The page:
That has changed. The memory industry has consolidated, with just three players, led by Samsung, dominating the DRAM market. Post-consolidation, each of the three has been rational about adding capacity, which should lead to structurally higher and less cyclical margins in the memory business. As the leader, Samsung is best poised to benefit.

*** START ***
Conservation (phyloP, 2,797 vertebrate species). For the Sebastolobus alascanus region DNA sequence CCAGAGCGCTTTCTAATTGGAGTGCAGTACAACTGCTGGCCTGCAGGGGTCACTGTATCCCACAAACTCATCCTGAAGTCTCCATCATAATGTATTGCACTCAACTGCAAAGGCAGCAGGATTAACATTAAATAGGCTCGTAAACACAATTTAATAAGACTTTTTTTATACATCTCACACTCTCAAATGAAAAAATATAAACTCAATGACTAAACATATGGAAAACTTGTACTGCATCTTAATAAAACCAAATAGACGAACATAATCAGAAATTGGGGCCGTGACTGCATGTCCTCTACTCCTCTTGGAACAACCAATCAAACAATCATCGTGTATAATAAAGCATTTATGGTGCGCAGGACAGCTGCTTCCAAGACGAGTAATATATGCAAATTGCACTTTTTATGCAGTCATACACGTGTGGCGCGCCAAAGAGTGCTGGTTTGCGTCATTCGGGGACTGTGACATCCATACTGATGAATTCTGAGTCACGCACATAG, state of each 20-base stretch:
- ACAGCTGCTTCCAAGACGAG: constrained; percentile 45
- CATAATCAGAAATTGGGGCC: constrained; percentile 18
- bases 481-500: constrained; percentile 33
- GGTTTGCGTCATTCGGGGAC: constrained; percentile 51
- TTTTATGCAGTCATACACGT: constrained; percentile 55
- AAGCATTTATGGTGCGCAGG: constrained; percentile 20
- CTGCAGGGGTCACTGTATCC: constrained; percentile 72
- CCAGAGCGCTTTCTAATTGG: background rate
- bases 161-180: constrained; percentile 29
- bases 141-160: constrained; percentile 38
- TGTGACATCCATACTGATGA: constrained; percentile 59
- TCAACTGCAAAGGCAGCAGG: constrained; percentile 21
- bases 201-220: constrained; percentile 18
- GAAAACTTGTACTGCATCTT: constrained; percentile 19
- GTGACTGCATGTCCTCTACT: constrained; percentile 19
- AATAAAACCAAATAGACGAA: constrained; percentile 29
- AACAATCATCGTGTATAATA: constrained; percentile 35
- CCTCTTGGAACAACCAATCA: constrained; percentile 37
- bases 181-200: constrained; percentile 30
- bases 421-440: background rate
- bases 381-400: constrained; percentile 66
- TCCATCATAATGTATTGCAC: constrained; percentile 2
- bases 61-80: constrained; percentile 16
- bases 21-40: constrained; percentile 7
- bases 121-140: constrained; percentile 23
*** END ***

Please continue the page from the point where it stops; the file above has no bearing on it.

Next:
Yet Samsung, which has generated double-digit earnings growth and a 17% return on equity over the long term, today trades in the value stock realm – 11 times earnings and 1.5 times book value, even without adjusting for the US$80bn of net cash on its balance sheet. Memory is not the crummy old commodity it used to be, and Samsung is not the crummy old memory company it’s being valued as. In part, that is because Samsung’s vertical and horizontal integration gives it a unique edge. Making both devices and components guarantees a supply of the best chips and displays for its device businesses, while guaranteeing an anchor customer to help maintain high capacity utilisation in its components’ businesses. And as the only company globally with both a leading-edge memory business and a leading-edge logic foundry business, Samsung’s overall chip production volumes are significantly higher, giving it an edge over its competitors. Costs borne and lessons learned when adopting a new generation of logic technology often spill over to benefit memory, giving Samsung a head start in the race to perfect and ramp up the next generation of memory-manufacturing technology.